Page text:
Sticky Business

Sticky Business

A number of New Haven inventions have changed the course of history—the cotton gin, vulcanized rubber, the telephone exchange.

Less impactful, but more joyful, is the Lolly Pop—or, as we know it today, the lollipop.

The world’s first “lolly pops” weren’t necessarily on a stick. The term had long been used in England and the US as a generic candy catch-all. (Etymologically, dictionaries agree that “lolly” probably refers to a lolling or dangling tongue, all the better to lick a candy with, while the origins of “pop” are more mysterious.) People had also long eaten chewy sweets on sticks—like boiled maple sap, which could be poured onto snow to make it taffy-like, then scraped up with a twig. But it was a New Haven company at the turn of the century that conceived a critical innovation: using hard candy instead.

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By then, refined sugar had become inexpensive, and mass production techniques had made it possible to cheaply, quickly produce infinite identical batons good for keeping sweet-toothed fingers clean. Those developments gave George P. Smith, co-owner of the local Bradley Smith candy company, founded in 1892, the assets he would need to make history.

But they didn’t give him a vital third element: inspiration. That came by way of a local competitor, who’d begun putting chewy chocolate taffy on sticks. In 1902, cribbing the stick idea, Bradley Smith began putting harder stuff on wooden rods, making it the first known enterprise to do so. The new product line, called Yale Lolly Pops, soon hit the shelves, its wrappers and tins emblazoned with the company’s name and location. The company also sold stickless hard candies, chocolates, molasses-based confections and, in earlier years, cigars.

Sensing a sensation, other businesses began putting hard candy on sticks as well, leading to a craze. “Old and Young Succumb to the Candy on a Stick!” trumpeted the Hartford Courant on July 18, 1904. By 1909, when Bradley Smith employee Max Buchmüller submitted a patent for a machine capable of shaping the sweets and inserting the sticks, the pop-making process was becoming fully mechanized.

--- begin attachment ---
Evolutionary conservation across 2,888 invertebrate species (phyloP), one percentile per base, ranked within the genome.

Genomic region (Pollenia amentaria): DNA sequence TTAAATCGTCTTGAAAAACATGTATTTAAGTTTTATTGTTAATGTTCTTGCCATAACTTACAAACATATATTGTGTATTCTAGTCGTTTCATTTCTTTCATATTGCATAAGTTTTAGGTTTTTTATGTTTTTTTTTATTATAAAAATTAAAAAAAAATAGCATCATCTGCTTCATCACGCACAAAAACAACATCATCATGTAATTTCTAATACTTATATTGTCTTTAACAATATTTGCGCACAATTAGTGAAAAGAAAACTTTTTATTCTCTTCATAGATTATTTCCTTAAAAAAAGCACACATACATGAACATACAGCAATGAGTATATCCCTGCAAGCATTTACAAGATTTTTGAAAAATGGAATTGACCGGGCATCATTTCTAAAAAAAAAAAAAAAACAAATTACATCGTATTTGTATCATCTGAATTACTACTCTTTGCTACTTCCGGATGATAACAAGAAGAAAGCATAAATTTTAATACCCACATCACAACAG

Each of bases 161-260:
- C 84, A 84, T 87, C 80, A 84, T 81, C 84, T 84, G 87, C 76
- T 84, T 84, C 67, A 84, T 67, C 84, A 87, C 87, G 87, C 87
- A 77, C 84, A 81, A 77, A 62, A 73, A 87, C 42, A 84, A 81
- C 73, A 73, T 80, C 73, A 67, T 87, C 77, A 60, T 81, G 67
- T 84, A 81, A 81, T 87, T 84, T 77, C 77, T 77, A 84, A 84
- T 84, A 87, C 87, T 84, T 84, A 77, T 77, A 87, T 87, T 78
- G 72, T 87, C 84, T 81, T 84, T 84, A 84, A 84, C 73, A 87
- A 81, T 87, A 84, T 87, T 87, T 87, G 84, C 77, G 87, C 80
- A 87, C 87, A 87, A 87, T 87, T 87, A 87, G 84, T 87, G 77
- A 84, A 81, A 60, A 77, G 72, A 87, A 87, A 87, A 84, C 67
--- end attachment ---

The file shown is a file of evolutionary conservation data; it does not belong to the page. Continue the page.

Still, the journey into food history was a bumpy one. In the freewheeling days of early food standards, there were scattered deaths attributed, rightly or wrongly, to cheap penny candy, especially lollipops. In 1914, presumably in response to rumors or accusations, the Bradley Smith Company offered a $50 reward—in today’s money, about $1,200—and a strongly worded call for proof that their Lolly Pops contained any poison. For what it’s worth, the idea might not have been so unfounded: In 1912, the federal government slapped the company with a fine after finding that the glaze of its London Cream candies contained arsenic.

Though the Lolly Pop debuted long before, the company wasn’t awarded a trademark for the name until 1931. By then it was too late, with the economy in shambles thanks to the Great Depression and the ascendant alternate “lollipop” skirting right around the trademark. The company struggled through the Depression, eventually going out of business before being reformed in 1938 as a candy distributor and packager, which survived, albeit with faded glory, until 1984.

Local reminders of both Lolly Pops and lollipops are fewer and farther between these days. There are lollipops for sale, mostly at grocery and drug stores. The closest thing to a public monument to New Haven’s role in lollipop history might be Gallows and Lollipops, the large, whimsical Alexander Calder sculpture that, until recently, stood behind Woolsey Hall—it was moved, at least temporarily, to make way for construction of Yale’s forthcoming Schwarzman Center—with visual elements that remind of lollipops and a title that nods to the fate of the local company that first stuck hard candy to stick.

Written by Anne Ewbank. Images feature items in Robert Greenberg’s Lost in New Haven collection. Image 1 photographed by Dan Mims. Image 2 provided courtesy of Robert Greenberg. This story was originally published on October 5, 2017.

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